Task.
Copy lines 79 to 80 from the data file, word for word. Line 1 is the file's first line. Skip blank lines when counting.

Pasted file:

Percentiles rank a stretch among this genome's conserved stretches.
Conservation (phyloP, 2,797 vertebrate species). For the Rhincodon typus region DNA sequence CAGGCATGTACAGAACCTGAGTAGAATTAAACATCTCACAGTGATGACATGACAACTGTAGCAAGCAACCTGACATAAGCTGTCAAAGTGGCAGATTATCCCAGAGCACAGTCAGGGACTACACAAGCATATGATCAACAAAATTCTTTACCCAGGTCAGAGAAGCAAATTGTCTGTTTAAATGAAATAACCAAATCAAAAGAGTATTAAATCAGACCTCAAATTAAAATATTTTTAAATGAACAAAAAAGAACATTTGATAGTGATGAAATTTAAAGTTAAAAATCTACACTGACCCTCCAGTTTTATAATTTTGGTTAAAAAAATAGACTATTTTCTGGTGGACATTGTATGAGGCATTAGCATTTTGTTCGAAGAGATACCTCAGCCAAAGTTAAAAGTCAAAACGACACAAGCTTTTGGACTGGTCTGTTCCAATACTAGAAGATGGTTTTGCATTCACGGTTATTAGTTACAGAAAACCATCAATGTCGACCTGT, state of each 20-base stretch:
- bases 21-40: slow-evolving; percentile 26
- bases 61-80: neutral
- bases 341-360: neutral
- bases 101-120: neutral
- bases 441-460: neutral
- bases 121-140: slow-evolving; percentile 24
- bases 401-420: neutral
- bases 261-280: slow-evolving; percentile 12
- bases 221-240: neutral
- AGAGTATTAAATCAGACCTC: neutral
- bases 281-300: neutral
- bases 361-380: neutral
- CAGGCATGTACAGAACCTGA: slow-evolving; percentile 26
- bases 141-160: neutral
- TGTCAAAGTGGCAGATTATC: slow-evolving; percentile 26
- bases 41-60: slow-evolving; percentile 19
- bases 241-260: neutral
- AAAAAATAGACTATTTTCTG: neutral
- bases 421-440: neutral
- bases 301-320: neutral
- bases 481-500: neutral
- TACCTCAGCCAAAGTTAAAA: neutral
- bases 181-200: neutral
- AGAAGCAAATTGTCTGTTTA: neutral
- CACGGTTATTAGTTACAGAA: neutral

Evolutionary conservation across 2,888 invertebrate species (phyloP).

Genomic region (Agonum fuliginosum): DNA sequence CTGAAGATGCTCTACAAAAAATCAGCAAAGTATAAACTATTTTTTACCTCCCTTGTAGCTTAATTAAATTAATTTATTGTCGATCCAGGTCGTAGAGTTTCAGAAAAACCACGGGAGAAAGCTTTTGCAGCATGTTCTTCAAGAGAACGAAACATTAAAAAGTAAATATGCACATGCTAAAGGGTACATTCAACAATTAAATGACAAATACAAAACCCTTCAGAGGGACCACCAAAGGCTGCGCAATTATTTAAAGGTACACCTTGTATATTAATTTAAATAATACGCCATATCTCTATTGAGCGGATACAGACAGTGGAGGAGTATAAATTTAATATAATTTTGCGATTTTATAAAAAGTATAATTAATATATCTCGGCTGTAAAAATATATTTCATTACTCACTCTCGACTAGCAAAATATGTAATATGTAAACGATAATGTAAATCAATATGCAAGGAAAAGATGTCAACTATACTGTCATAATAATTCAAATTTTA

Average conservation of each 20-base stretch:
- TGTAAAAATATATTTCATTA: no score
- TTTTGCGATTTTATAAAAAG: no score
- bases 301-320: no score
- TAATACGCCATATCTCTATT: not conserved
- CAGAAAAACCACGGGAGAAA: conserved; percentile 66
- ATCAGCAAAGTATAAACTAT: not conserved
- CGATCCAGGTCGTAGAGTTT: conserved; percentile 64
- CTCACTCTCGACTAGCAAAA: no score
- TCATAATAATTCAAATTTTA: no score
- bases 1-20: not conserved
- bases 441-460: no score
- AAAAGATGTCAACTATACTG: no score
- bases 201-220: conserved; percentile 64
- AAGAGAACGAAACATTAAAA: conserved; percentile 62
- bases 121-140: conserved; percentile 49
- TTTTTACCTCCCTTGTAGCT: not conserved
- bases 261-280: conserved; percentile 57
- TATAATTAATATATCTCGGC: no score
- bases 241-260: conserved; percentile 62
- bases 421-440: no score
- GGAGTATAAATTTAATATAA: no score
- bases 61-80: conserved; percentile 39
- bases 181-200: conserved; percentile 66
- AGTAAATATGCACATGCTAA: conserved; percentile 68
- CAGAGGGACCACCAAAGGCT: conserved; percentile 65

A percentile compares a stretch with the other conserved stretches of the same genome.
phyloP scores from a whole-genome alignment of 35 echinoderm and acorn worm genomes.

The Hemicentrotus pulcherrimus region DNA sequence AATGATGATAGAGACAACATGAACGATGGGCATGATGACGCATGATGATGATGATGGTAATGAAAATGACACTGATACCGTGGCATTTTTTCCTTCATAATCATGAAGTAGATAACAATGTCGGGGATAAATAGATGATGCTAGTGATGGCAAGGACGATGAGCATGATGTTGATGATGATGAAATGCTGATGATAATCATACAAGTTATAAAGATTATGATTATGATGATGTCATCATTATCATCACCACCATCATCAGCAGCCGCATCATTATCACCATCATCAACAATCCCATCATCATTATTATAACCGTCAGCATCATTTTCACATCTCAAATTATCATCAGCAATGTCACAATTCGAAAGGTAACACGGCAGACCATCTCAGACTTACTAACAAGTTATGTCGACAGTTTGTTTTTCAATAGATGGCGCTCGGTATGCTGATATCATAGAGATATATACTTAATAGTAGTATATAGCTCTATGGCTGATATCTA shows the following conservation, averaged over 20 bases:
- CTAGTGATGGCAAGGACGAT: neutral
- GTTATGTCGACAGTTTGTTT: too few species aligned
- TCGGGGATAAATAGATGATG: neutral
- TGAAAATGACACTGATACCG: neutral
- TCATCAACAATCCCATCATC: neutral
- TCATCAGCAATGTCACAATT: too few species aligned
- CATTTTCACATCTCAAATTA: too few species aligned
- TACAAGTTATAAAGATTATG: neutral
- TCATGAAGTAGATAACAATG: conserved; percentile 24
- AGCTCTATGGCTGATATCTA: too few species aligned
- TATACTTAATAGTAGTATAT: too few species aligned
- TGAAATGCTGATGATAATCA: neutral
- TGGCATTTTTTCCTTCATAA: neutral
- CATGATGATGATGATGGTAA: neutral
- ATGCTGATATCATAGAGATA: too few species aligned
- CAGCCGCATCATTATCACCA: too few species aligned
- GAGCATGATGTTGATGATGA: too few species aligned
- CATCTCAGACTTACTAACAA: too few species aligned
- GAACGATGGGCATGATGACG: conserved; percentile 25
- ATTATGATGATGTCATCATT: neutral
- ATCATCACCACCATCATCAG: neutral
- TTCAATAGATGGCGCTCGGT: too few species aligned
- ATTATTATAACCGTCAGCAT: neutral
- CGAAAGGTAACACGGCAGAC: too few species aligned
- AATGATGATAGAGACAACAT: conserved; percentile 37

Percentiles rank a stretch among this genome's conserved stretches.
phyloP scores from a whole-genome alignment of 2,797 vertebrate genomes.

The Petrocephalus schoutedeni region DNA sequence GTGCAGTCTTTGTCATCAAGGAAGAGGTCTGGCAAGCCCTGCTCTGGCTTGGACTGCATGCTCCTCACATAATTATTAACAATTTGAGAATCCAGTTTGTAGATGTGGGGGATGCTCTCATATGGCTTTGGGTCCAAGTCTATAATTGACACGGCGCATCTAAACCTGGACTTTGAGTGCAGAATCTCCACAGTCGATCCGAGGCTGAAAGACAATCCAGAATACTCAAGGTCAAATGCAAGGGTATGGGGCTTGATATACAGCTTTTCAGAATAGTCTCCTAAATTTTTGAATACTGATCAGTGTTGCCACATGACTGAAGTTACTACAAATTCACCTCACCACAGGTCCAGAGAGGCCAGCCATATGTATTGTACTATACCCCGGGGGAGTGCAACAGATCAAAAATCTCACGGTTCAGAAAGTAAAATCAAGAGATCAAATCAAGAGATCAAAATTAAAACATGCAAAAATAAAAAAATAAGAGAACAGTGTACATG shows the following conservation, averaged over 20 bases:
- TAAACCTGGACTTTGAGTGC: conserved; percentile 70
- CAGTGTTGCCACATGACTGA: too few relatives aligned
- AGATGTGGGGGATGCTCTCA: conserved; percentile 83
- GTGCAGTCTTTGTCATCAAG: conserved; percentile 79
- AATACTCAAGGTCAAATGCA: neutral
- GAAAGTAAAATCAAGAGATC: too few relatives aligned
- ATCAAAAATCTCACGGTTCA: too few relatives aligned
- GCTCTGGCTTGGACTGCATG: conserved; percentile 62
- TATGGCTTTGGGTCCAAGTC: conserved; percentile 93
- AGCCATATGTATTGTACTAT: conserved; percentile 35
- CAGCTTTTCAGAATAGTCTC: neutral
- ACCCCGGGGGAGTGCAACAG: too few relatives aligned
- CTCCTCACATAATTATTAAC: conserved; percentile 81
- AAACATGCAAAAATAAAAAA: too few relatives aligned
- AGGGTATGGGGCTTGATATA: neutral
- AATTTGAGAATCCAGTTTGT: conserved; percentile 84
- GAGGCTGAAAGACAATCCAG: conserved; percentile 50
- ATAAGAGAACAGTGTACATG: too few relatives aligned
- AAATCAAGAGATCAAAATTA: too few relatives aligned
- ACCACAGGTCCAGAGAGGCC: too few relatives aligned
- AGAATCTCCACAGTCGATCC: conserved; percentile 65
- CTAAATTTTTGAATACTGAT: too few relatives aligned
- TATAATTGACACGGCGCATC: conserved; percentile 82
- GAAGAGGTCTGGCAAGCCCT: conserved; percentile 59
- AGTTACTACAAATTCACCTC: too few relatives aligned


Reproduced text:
- ATCATCACCACCATCATCAG: neutral
- TTCAATAGATGGCGCTCGGT: too few species aligned